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Glimpses of Grace

'Painting the canvas' of 2016

In Glimpses of Grace

By Dorothy Horne
Jan. 13, 2016 at 4:47 p.m.


God guides my hand and
shows me again and again
how to hold the brush.
Yet each day he lets me choose the colors
 with which I paint the canvas of my mind.


Teresa Burleson
(“Cowboy Poet”)



“Dot Dot, do you want to come peel bark off the pine tree with me?” asked one of our 3-year-old grandsons after he noticed me watching him. We were at a family gathering at my uncle’s cabin deep in the woods of south Arkansas. There he was—a small city boy standing beside a giant skyscraper of a pine tree, peeling bark. He was totally engrossed until he saw me. To be invited into his moment was a grand thing, and I gladly joined him.

We stood there, busy at our task. Every now and then he would ask a question, like what made the holes in the tree and if I thought he could write with the peeled bark. (The underside does have a chalky appearance, which I hadn’t noticed before. Children – the great observers.) As we headed inside, he looked up at me and said, “Dot Dot, don’t tell anyone the questions I asked.” He gets tired of grown-ups exclaiming about him, so he made sure it was to remain our private conversation. (I am in trouble if he reads this when he gets big.)

I wonder if he will remember the moment like I will. You never know what will cling to one’s heart and mind. Some of my most vivid memories are of seemingly innocuous things, like hearing the gravel crunch under my father’s feet as he was carrying me across a parking lot. I remember feeling safe.

We had so much fun with our grandsons at the cabin. They jumped in and out of leaf piles (raked especially for that purpose) and then tossed the leaves in the air with the kind of wild abandon only little boys have. We pushed them on the tire swing and they squealed with delight and yelled our “Higher!” They rode down trails carpeted with brown leaves and across fields accented with cows and horses in the Land Rover. They paddled around the lake and fished from the dock with their daddy. When we weren’t enjoying time with the boys, we sat by the fire and talked with the grownups. It was a rare few days filled with carefree moments. What is life but a collection of moments strung together by God’s grace?

I lay my my burdens that weekend at the cabin deep in the woods of Arkansas. It was a superb way to start a New Year.

Now, if I can only keep from picking the burdens back up. I know 2016 won’t be an easy one as Byron’s Alzheimer’s progresses. I’ve been thinking and writing more about moments this past year. When you are living with Alzheimer’s (or even when you are not), moments are the best way to measure time – small bites are easier. If I look at our days through the lens of moments, I find the joy I may have missed by not paying attention. “Seeing, of course, is very much a matter of verbalization. Unless I call my attention to what passes before my eyes, I simply won’t see it,” said author Annie Dillard. I know there will be moments of grace and small treasures like peeling bark, tire swings, trails in the woods and little boys woven through the days. I just need to pay attention. I need to remember to see with my heart as well as my eyes.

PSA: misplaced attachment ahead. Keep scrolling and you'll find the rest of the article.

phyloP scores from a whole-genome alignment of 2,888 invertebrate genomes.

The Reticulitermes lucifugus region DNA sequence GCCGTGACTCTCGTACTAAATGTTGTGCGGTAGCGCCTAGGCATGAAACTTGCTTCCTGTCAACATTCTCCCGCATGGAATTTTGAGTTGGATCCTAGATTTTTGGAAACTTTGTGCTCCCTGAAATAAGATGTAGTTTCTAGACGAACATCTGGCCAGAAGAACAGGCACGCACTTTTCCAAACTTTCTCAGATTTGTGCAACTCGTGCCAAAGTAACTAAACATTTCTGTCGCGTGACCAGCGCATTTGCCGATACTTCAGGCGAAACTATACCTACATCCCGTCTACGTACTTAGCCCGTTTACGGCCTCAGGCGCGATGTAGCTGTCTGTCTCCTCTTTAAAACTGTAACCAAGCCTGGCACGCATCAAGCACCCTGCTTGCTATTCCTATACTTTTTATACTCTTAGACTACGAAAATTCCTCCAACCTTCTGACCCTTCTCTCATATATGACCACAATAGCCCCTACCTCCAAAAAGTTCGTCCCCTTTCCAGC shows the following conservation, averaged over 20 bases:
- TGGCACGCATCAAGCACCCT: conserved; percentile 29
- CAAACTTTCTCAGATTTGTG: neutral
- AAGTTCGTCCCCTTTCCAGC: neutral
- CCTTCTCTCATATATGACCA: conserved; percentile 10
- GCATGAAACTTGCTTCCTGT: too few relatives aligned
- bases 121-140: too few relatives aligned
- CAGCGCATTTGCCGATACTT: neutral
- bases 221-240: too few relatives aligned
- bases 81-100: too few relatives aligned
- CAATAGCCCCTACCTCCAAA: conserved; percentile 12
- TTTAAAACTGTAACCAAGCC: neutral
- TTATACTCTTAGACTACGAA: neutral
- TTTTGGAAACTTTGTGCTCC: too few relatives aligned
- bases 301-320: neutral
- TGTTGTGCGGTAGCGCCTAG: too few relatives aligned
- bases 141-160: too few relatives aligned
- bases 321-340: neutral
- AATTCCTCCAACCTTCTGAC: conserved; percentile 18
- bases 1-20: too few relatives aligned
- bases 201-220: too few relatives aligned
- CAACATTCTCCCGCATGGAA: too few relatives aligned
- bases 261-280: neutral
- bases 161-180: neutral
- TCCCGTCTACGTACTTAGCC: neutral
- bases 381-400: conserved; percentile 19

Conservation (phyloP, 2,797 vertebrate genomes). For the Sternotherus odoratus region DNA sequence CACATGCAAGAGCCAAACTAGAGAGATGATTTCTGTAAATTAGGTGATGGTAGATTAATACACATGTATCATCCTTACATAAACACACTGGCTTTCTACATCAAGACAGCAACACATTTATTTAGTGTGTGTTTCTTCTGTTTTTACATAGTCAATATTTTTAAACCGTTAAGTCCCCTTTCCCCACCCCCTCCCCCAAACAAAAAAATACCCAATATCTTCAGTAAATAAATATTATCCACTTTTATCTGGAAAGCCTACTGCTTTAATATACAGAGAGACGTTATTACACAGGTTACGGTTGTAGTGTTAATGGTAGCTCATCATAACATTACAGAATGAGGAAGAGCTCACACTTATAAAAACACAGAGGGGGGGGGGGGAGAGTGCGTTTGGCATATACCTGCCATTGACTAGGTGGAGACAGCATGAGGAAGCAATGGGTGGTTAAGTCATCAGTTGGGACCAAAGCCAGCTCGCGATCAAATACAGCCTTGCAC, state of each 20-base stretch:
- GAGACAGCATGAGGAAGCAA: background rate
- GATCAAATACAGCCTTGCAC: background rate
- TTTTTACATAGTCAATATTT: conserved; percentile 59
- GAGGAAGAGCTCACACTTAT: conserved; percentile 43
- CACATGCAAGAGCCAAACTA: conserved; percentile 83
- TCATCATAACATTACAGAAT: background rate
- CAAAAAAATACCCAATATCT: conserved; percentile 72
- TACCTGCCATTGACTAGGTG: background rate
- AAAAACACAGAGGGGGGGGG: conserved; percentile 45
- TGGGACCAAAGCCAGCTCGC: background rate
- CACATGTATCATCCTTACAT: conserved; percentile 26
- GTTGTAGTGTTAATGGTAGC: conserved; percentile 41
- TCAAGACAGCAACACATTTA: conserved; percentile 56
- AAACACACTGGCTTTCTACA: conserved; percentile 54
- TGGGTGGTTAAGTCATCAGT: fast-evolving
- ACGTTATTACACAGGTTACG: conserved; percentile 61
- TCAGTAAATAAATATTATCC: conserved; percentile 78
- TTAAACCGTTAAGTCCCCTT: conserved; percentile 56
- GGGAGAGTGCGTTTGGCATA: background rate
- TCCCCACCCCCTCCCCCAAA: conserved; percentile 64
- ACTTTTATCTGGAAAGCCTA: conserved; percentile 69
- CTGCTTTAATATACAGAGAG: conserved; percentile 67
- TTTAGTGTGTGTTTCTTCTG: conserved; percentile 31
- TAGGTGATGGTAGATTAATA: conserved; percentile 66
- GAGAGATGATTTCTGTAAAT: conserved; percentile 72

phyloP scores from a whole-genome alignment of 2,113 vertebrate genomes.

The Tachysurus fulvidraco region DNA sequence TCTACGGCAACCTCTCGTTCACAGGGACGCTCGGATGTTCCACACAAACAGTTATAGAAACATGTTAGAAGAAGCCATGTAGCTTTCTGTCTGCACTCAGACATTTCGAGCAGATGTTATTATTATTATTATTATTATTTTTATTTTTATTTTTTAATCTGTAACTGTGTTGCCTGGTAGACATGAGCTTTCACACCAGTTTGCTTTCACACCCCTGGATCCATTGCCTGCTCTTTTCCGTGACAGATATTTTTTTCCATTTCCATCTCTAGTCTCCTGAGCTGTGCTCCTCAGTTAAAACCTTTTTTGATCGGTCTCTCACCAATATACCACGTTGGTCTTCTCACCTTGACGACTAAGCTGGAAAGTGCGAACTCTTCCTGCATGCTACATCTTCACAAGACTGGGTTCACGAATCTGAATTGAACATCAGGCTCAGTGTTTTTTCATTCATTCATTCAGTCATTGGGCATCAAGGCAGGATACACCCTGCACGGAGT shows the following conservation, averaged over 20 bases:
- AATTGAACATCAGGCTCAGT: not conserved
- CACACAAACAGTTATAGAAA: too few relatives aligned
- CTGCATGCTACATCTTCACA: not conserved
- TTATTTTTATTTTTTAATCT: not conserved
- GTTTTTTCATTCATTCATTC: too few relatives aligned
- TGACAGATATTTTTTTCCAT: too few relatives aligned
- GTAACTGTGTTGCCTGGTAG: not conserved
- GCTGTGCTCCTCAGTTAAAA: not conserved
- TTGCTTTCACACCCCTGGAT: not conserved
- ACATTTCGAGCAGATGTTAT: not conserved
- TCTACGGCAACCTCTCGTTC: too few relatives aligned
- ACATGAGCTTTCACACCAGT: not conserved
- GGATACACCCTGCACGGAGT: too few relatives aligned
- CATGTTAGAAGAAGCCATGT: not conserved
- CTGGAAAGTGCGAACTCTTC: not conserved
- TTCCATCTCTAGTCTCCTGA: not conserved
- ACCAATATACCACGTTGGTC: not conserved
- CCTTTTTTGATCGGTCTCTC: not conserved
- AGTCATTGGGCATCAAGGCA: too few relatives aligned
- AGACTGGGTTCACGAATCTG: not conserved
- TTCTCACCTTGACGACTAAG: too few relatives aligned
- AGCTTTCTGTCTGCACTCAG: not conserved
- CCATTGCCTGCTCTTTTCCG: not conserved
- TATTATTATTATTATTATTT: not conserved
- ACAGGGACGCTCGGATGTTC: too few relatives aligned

For me and other caregivers, our most important task is to make our loved ones feel secure and loved. We want to involve them in activities that are enjoyable and assist them with things they need help with. The million dollar question is –  how does one do the rest of the stuff of life that needs doing in addition to caregiving?  I’ll admit there are days when I feel like I’m failing at everything.

This year, I want to come down from the Mountain of Too Much (mentioned in “Quiet Mind” by David Kundtz) so I can create space in my life. Space so I can better sense the nudging’s of the Holy Spirit, space so I can live without always feeling rushed or burdened by what I have yet to do. I want to learn how to just stop and rejuvenate…peel more bark, if you will.  I want to be realistic about my limitations instead of feeling overwhelmed. I can’t do everything – I just need to do the  next thing. “One bird at a time,” wrote Ann Lamotte.

God, please help me discern what the next thing is.  Help me to create rhythm and routine in our days to give me a sense of purpose and order, as well as to best benefit Byron. Help me to act and not react. Help me not to be led by my emotions or what others think I should feel, do or say.

I pray for your strength and guidance to surrender myself to your design, no matter what is ahead.  I want to live a life yielded to you, and daily choose to live in the light rather than give in to the darkness. If I find myself in darkness, it’s probably because I have my eyes closed. I’m choosing not to pay attention and therefore I’m missing the joy. For in you, God, there is no darkness. Help me lay down my fear so I can run, unencumbered, the race you have set before me.

 “I trust in you, Lord;
I say, ‘You are my God.’
My times are in your hands.

Psalm 31:14, 15 (NIV)








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